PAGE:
Saturday, 14 July 2018

When ‘Identity session’ challenged us with gender stereotypes and questioned ‘inclusivity of classroom!

“I don’t want to take this sheet, can you give me another one” said one of the participant

“But why?”

To this question, not one but 4-5 boys said in unison that pink is the color of girls, we are boys and we shouldn’t take this!
We conducted our first workshop on “Who am I?” with another set of 30 adolescent boys studying in Government school, Dwarka sec-3, as part of gender, sexuality and reproductive health program. The session began with sharing our work at Sahas and details of weekly workshops on various thematic as part of program followed by the importance of the curriculum for adolescents.

Following the discussion on agreements, we did “Ek Ungli” energizer to bring the attention and energy of the participants in workshop space! It was very interesting to see many participants willing to do it again except one who refused to take part stating that he didn’t enjoy dancing. While playing the game, I saw a boy struggling with the steps – though I was instructing in a slow pace, he was finding it hard to grab and do it, and at the same time I saw another boy supporting him with the steps. I was taken aback, I always thought that this is the easiest game and seeing a child struggling to do the same hit my consciousness really hard. 

In the first activity the participants were invited to write answers to 15 questions based on “Myself”. As against the previous class, these boys were very calm, they took time to think and fill the answers.
In the second activity “Make your identity map”, the adolescents were asked to write things, words or sentences which they associate with themselves. After this, they had to share their identity maps in the larger group, in this process they had to pair with another person who shares one or more common points. This activity surprised us in many ways; there was constant mention of dislike towards fighting, one of them shared that he loved to learn new things, 2-3 boys said they love Hindi – for me this was particularly surprising because most of the time people find it shameful or they detest the language instead they take pride in saying that they know or love English. One of the boys shared his entire life story in the identity map- he had come from village to Delhi for studies, he shared his ambitions, also about his friend helped him to score good marks. This is actually the core of the activity that participants could figure out and relate their life and identity.  Few of the participants added an extra circle to add more words to their identity map.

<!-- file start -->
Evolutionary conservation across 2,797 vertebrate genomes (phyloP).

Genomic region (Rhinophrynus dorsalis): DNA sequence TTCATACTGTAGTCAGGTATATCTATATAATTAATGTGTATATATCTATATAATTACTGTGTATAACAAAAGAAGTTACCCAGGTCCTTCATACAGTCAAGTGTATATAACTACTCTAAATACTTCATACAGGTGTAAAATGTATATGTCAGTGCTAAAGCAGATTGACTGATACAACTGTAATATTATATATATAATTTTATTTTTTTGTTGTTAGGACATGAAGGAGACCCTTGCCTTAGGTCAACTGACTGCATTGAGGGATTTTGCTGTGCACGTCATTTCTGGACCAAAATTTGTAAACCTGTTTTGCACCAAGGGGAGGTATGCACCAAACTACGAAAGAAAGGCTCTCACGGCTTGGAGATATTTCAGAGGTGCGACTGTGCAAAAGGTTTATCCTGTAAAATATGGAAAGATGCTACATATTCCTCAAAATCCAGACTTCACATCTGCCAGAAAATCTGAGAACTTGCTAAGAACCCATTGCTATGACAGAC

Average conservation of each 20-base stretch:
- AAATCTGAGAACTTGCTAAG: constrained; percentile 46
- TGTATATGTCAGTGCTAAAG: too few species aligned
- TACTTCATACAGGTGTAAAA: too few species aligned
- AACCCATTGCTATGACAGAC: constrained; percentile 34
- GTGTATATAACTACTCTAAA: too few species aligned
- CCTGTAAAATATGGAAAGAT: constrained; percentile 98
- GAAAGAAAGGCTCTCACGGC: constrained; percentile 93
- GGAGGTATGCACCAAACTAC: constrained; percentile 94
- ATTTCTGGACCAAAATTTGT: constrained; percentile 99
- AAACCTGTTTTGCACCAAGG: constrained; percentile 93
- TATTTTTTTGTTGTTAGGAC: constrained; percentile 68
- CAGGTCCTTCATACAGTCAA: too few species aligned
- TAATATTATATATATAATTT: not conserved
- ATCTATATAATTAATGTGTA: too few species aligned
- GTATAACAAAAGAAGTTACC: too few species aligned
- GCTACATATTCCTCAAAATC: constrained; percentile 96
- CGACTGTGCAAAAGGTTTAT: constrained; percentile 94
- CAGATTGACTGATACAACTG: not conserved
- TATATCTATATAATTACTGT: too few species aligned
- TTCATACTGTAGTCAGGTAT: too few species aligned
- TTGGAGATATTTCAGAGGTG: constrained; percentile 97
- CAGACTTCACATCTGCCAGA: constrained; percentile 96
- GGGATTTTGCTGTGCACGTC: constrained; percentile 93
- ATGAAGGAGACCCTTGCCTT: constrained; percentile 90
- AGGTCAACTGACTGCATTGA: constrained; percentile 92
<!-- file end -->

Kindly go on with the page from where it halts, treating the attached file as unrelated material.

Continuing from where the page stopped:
“I feel pity when I see poor people, so when I grow up I would support such people”

Here the participants didn’t just write hobbies as dancing but also choreography, just implying how clear they are- they not only want to learn but have the desire to facilitate that learning as well. I also noticed that none of them mentioned gender as their identity but most of them paired according to their ambitions or hobbies.

On asking how they felt being paired or not being able to find a person for pairing-

“I was surprised that he has written the same thing though he sat exactly opposite to me!”

“I was upset that I didn’t get a partner, I wanted to have a friend just like others”

“I was happy that someone has written what I wrote”    

What happened in the next activity “Changing identities in the life cycle” was shocking – it’s something that we never encountered in the past two years. The first picture was of a child- instead of saying that the participants argued that this is a baby girl because she looked like a girl, and then there was picture of a girl who was engineer- the participants kept on insisting that either she is a laborer or nurse or just girl! And for the third picture- instead of saying mother and child- they ended up saying mother and son. 

The issue of gender and socio-economic identity to an extent dominated the workshop pointing clearly the need for gender education in the schools. This was followed by sharing of the stories of Mahatma Gandhi and Rani Laxmi Bai when they were adolescents. The main objective being that during this stage, we have curiosities, we want to do things our way, we may commit mistakes, however it is important to understand and learn values because they lay the foundation for our life ahead and never be scared to ask questions!

In the next activity “Catch the ball and tell me”- participants shared their unique quality with the action- someone said dancing and he showed Michael Jackson’s moon walk, another one did a yoga pose, someone said he is good at skating, someone said cooking and so on.

In the last activity “Will you be my friend?” the participants were invited to get paired up with the person they were least acquainted with- then share answers on 6 questions, and finally present their new friend to the big circle. I was surprised and really happy to see one of the boys moving towards the other boy (who had difficulty in writing and reading) and making him his friend. Also both of them presented each other in the larger circle followed by loud clapping. Not only this, I could actually see how few of the students helped him in various places, motivating and waiting for him to participate- my heart was filled with joy! 

So, at the end the boy who appeared to be vulnerable, scared and looked puzzled was smiling looking at us, was playful and at that moment I thought that we have actually taken a step ahead towards co-creating an inclusive classroom

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